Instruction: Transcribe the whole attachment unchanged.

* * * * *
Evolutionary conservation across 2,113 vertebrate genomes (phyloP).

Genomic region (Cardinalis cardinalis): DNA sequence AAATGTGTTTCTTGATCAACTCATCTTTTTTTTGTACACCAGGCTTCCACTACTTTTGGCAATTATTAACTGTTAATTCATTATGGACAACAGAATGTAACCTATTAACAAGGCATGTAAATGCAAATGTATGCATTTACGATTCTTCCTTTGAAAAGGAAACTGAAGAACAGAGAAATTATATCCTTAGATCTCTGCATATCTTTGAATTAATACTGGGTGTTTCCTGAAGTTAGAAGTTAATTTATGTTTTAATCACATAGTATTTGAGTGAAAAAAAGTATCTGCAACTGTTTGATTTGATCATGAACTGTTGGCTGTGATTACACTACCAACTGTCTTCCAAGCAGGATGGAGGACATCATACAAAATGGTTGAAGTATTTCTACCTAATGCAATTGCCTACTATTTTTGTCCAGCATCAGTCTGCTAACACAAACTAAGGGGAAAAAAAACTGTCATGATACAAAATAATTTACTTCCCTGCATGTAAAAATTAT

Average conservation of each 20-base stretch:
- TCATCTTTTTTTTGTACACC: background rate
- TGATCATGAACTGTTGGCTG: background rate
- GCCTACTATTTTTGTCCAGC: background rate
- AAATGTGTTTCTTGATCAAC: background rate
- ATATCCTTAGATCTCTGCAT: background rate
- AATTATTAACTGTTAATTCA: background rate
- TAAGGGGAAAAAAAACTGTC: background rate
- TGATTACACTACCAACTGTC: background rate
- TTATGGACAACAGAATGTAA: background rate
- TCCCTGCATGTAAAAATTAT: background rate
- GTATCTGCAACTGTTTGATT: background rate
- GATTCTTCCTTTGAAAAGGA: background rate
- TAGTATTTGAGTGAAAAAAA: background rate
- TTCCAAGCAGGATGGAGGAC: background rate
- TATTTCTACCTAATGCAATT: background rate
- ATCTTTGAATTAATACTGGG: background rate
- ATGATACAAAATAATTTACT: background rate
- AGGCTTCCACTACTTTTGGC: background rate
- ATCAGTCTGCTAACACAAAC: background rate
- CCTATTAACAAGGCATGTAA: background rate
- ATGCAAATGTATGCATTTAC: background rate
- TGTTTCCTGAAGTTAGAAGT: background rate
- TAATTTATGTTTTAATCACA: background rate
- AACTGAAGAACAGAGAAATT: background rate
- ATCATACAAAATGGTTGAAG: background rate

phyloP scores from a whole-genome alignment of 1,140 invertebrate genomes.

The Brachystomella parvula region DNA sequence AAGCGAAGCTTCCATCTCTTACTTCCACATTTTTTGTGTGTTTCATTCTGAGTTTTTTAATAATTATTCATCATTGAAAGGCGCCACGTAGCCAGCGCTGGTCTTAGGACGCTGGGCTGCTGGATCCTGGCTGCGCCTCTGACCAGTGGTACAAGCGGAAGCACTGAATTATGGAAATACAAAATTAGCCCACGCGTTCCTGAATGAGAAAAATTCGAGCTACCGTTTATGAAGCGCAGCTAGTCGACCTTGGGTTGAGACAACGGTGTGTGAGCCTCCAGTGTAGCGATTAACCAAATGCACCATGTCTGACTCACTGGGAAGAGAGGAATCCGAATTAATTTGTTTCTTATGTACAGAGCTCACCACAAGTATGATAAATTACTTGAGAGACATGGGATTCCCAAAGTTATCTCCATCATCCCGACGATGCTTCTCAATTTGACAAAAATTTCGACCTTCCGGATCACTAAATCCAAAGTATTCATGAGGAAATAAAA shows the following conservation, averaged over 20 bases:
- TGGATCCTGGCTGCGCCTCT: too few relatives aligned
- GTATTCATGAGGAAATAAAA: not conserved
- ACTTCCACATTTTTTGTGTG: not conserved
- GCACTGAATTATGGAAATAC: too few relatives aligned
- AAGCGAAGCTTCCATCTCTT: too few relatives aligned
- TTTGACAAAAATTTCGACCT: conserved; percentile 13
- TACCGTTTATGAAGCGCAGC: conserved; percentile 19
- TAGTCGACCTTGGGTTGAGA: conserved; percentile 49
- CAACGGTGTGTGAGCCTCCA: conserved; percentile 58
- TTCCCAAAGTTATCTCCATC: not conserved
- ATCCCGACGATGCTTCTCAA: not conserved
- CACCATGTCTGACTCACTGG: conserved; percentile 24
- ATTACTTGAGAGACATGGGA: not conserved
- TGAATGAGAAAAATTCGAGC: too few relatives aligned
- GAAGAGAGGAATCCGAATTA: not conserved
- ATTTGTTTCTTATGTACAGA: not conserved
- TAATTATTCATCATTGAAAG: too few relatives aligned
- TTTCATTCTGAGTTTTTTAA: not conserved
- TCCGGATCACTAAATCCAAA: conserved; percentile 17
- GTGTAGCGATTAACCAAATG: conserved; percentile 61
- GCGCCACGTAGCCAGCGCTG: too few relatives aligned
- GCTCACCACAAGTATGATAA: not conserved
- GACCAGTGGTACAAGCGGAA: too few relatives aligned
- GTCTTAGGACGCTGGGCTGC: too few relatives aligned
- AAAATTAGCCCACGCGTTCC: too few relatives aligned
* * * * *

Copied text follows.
Evolutionary conservation across 2,113 vertebrate genomes (phyloP).

Genomic region (Cardinalis cardinalis): DNA sequence AAATGTGTTTCTTGATCAACTCATCTTTTTTTTGTACACCAGGCTTCCACTACTTTTGGCAATTATTAACTGTTAATTCATTATGGACAACAGAATGTAACCTATTAACAAGGCATGTAAATGCAAATGTATGCATTTACGATTCTTCCTTTGAAAAGGAAACTGAAGAACAGAGAAATTATATCCTTAGATCTCTGCATATCTTTGAATTAATACTGGGTGTTTCCTGAAGTTAGAAGTTAATTTATGTTTTAATCACATAGTATTTGAGTGAAAAAAAGTATCTGCAACTGTTTGATTTGATCATGAACTGTTGGCTGTGATTACACTACCAACTGTCTTCCAAGCAGGATGGAGGACATCATACAAAATGGTTGAAGTATTTCTACCTAATGCAATTGCCTACTATTTTTGTCCAGCATCAGTCTGCTAACACAAACTAAGGGGAAAAAAAACTGTCATGATACAAAATAATTTACTTCCCTGCATGTAAAAATTAT

Average conservation of each 20-base stretch:
- TCATCTTTTTTTTGTACACC: background rate
- TGATCATGAACTGTTGGCTG: background rate
- GCCTACTATTTTTGTCCAGC: background rate
- AAATGTGTTTCTTGATCAAC: background rate
- ATATCCTTAGATCTCTGCAT: background rate
- AATTATTAACTGTTAATTCA: background rate
- TAAGGGGAAAAAAAACTGTC: background rate
- TGATTACACTACCAACTGTC: background rate
- TTATGGACAACAGAATGTAA: background rate
- TCCCTGCATGTAAAAATTAT: background rate
- GTATCTGCAACTGTTTGATT: background rate
- GATTCTTCCTTTGAAAAGGA: background rate
- TAGTATTTGAGTGAAAAAAA: background rate
- TTCCAAGCAGGATGGAGGAC: background rate
- TATTTCTACCTAATGCAATT: background rate
- ATCTTTGAATTAATACTGGG: background rate
- ATGATACAAAATAATTTACT: background rate
- AGGCTTCCACTACTTTTGGC: background rate
- ATCAGTCTGCTAACACAAAC: background rate
- CCTATTAACAAGGCATGTAA: background rate
- ATGCAAATGTATGCATTTAC: background rate
- TGTTTCCTGAAGTTAGAAGT: background rate
- TAATTTATGTTTTAATCACA: background rate
- AACTGAAGAACAGAGAAATT: background rate
- ATCATACAAAATGGTTGAAG: background rate

phyloP scores from a whole-genome alignment of 1,140 invertebrate genomes.

The Brachystomella parvula region DNA sequence AAGCGAAGCTTCCATCTCTTACTTCCACATTTTTTGTGTGTTTCATTCTGAGTTTTTTAATAATTATTCATCATTGAAAGGCGCCACGTAGCCAGCGCTGGTCTTAGGACGCTGGGCTGCTGGATCCTGGCTGCGCCTCTGACCAGTGGTACAAGCGGAAGCACTGAATTATGGAAATACAAAATTAGCCCACGCGTTCCTGAATGAGAAAAATTCGAGCTACCGTTTATGAAGCGCAGCTAGTCGACCTTGGGTTGAGACAACGGTGTGTGAGCCTCCAGTGTAGCGATTAACCAAATGCACCATGTCTGACTCACTGGGAAGAGAGGAATCCGAATTAATTTGTTTCTTATGTACAGAGCTCACCACAAGTATGATAAATTACTTGAGAGACATGGGATTCCCAAAGTTATCTCCATCATCCCGACGATGCTTCTCAATTTGACAAAAATTTCGACCTTCCGGATCACTAAATCCAAAGTATTCATGAGGAAATAAAA shows the following conservation, averaged over 20 bases:
- TGGATCCTGGCTGCGCCTCT: too few relatives aligned
- GTATTCATGAGGAAATAAAA: not conserved
- ACTTCCACATTTTTTGTGTG: not conserved
- GCACTGAATTATGGAAATAC: too few relatives aligned
- AAGCGAAGCTTCCATCTCTT: too few relatives aligned
- TTTGACAAAAATTTCGACCT: conserved; percentile 13
- TACCGTTTATGAAGCGCAGC: conserved; percentile 19
- TAGTCGACCTTGGGTTGAGA: conserved; percentile 49
- CAACGGTGTGTGAGCCTCCA: conserved; percentile 58
- TTCCCAAAGTTATCTCCATC: not conserved
- ATCCCGACGATGCTTCTCAA: not conserved
- CACCATGTCTGACTCACTGG: conserved; percentile 24
- ATTACTTGAGAGACATGGGA: not conserved
- TGAATGAGAAAAATTCGAGC: too few relatives aligned
- GAAGAGAGGAATCCGAATTA: not conserved
- ATTTGTTTCTTATGTACAGA: not conserved
- TAATTATTCATCATTGAAAG: too few relatives aligned
- TTTCATTCTGAGTTTTTTAA: not conserved
- TCCGGATCACTAAATCCAAA: conserved; percentile 17
- GTGTAGCGATTAACCAAATG: conserved; percentile 61
- GCGCCACGTAGCCAGCGCTG: too few relatives aligned
- GCTCACCACAAGTATGATAA: not conserved
- GACCAGTGGTACAAGCGGAA: too few relatives aligned
- GTCTTAGGACGCTGGGCTGC: too few relatives aligned
- AAAATTAGCCCACGCGTTCC: too few relatives aligned